Filmography – The University (2010-2011)

“So that’s it huh? You’re just gonna let the bullies win? Give up? Really? Well I’m not gonna sit here, let them make fun of us, play beer pong, and get women with their flat bills while they’re stealing people’s scooters, okay?”

  • Michael Bunker as Colt Rivers

          The University began in the Fall of my freshman year at Central Washington University. I was working at a local television station at the time, and had asked if it would be okay for me to create my own content for the channel. Seeing as how I was new at the school, I didn’t really know any of the actors or other film students, so I decided to just cast some of my closest friends at the time.

BunkThe first episode was filmed using one of the library’s older tape-based cameras, and had to be imported through an actual tape capturing system. We ended up filming the majority of this pilot in and around the library itself, mainly because I didn’t feel comfortable enough going far with all of the equipment. I’m pretty sure we were the reason that the library now has a form you need to fill out to record inside.

            After filming the pilot and putting it on air (and online), we were all pretty excited to keep the show going. That week I asked my mom if she could get me a camera for a pre-birthday present, and amazingly I got one! Nothing fancy mind you, but the fact that it said HD on the side of it was all I cared about. And it was digital. That meant I didn’t have to spend time just at work editing or filming the show, we could do this whenever, and wherever.

So naturally I started coming up with different plots and ways we could use more varying locations around the campus and town. The second episode we traveled to Trent’s house to use as Mrs. Teapot’s abode. Trent was one of the actors who, if you couldn’t guess, played the Dean’s “Assistant Trent”. This wasn’t the only time we used our own names within the show.

            In the third episode, Colt Rivers has a professor in one of his classes named Mr. Bunker, an homage of sorts to the actors actual last name. We did it again as a joke in Episode Four for Ms. McGehee as well.


It was this fourth episode that really started getting us into the swing of things. I actually got to use one of the Theatre Department’s auditoriums to hold a fake “Man of the Year” competition. Despite only having fifteen or so people there, this was still the biggest crowd we could (and I believe ever would) achieve.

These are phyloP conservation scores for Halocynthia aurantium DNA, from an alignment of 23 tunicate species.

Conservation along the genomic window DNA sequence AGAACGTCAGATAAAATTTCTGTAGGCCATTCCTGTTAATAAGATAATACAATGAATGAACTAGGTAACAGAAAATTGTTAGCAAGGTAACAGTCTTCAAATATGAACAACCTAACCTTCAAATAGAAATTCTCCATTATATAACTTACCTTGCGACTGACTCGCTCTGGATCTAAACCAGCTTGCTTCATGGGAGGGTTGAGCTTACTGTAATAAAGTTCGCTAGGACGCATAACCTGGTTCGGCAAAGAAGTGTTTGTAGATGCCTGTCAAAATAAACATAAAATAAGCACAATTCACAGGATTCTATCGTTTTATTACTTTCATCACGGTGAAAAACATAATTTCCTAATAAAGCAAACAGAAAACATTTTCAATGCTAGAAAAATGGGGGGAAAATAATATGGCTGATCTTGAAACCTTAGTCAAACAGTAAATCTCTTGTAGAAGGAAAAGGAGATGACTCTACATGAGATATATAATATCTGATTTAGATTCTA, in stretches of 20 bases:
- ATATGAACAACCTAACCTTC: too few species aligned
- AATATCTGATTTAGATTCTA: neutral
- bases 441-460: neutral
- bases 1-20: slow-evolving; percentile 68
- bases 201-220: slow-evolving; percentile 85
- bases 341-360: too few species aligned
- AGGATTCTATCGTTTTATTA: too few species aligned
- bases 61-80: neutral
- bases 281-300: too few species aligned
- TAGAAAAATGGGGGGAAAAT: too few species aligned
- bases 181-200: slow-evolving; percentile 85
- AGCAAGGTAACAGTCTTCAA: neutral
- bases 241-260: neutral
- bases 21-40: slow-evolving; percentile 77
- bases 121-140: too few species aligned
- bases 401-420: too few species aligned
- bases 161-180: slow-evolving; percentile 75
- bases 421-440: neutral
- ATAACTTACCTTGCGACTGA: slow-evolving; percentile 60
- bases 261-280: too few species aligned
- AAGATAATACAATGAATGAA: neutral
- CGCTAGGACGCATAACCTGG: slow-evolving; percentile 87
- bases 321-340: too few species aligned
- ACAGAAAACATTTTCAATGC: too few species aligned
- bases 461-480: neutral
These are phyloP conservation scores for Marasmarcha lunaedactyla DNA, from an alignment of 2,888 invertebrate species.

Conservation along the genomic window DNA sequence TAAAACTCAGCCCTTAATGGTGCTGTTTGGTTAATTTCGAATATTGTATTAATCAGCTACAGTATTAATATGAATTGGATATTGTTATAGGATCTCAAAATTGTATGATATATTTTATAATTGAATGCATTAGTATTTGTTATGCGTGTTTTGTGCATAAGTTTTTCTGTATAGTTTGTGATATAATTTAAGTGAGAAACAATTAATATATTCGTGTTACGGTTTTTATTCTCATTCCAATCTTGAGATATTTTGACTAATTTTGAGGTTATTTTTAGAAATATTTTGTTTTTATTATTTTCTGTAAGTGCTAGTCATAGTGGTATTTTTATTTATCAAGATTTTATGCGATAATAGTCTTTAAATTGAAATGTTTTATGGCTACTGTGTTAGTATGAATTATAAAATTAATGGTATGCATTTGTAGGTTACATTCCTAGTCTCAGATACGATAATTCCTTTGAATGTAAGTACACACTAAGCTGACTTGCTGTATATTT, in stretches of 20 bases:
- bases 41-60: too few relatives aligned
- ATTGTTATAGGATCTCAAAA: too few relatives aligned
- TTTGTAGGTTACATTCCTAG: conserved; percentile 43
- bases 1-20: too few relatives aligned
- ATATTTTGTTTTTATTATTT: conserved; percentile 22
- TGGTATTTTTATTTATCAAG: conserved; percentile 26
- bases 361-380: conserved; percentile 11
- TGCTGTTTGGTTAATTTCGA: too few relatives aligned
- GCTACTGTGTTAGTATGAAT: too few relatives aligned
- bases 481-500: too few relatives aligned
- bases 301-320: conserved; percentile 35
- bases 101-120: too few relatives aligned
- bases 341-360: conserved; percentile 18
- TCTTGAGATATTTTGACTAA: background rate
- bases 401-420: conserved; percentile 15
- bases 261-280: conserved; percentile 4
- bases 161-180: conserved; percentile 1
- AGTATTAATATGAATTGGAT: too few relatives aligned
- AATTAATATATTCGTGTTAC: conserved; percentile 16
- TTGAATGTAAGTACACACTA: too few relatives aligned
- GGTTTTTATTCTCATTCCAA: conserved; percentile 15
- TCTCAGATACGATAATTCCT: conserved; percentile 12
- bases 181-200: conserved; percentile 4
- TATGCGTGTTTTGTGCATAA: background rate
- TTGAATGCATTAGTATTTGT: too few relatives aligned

By Episode Five everything ran like clockwork. The actors knew who the characters were, I was getting better at writing, framing shots and editing, and finding music to fit was getting easier and easier. We had come up with a pretty solid process to pump these things out, and people were starting to expect this as an actual thing. I even had a friend who was also interested in filmmaking from highschool write up the script for Episode Six!

        It wasn’t until Episode Seven that I realized I was editing and filming things completely the wrong way. I started to notice that we weren’t really getting reactions to things, or showing them in opposite shots; I was only focusing on filming the line that was being said. So I started to hone in more on this, and began thinking about what else I might have been doing wrong. This was also the episode where I finally found an intro sequence that I felt fit the show perfectly.

Old Title

We had successfully pumped out three 24 minute episodes Winter quarter, which is absolutely impressive considering we had classes on top of that. Fall quarter we had made four episodes, but those weren’t nearly as long, nor had we gotten the formula down yet. So, approaching our final freshman quarter of Spring, we decided we would go all out on just making a two-part finale.

         It was very sad to see the show come to an end. I wanted to try to get everyone who had been in it before to at least make somewhat of an appearance during these final two episodes, just to give us all some closure.


         The following year we all decided we would be too busy with classwork to try and accomplish something of this magnitude again. So I still kept in touch with a lot of the cast, but we all eventually did go our separate ways. Every now and then I would show the show off to different people I’d meet the following year. My girlfriend at the time was in the theatre department, and we suggested that perhaps I could try to do it all again.

         So, somewhere mid Fall quarter of my sophomore year, we tried to start up a second season of The University. The plot was set four years after the events of the first season. It was a brand new cast, full of all incoming freshman who were attending the same University, Ellensburg School of Technology and Dance (ESTD).

We had a lot of fun, and managed to make about four episodes before things got out of hand. I can’t remember one way or another what triggered our show to end. It was most likely from the multiple break ups between different cast members. Needless to say, the overall quality and content of this second season had clearly benefited from me creating the first one.

All in all, this was a very fun ride, and I learned almost everything I know about film making through doing this process. I’ve since taken a lot of acting classes, and created a lot more, better stuff, but we all start somewhere. This was a process that I encourage any would-be creator to go for! Whether you’ve got a television station to run your show or not, the internet is always a thing. Most people don’t watch TV anymore anyways. You’d be amazed what you can learn by just going for it.


Back to Filmography


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Sean McGehee

CEO of the Department of Imagination.

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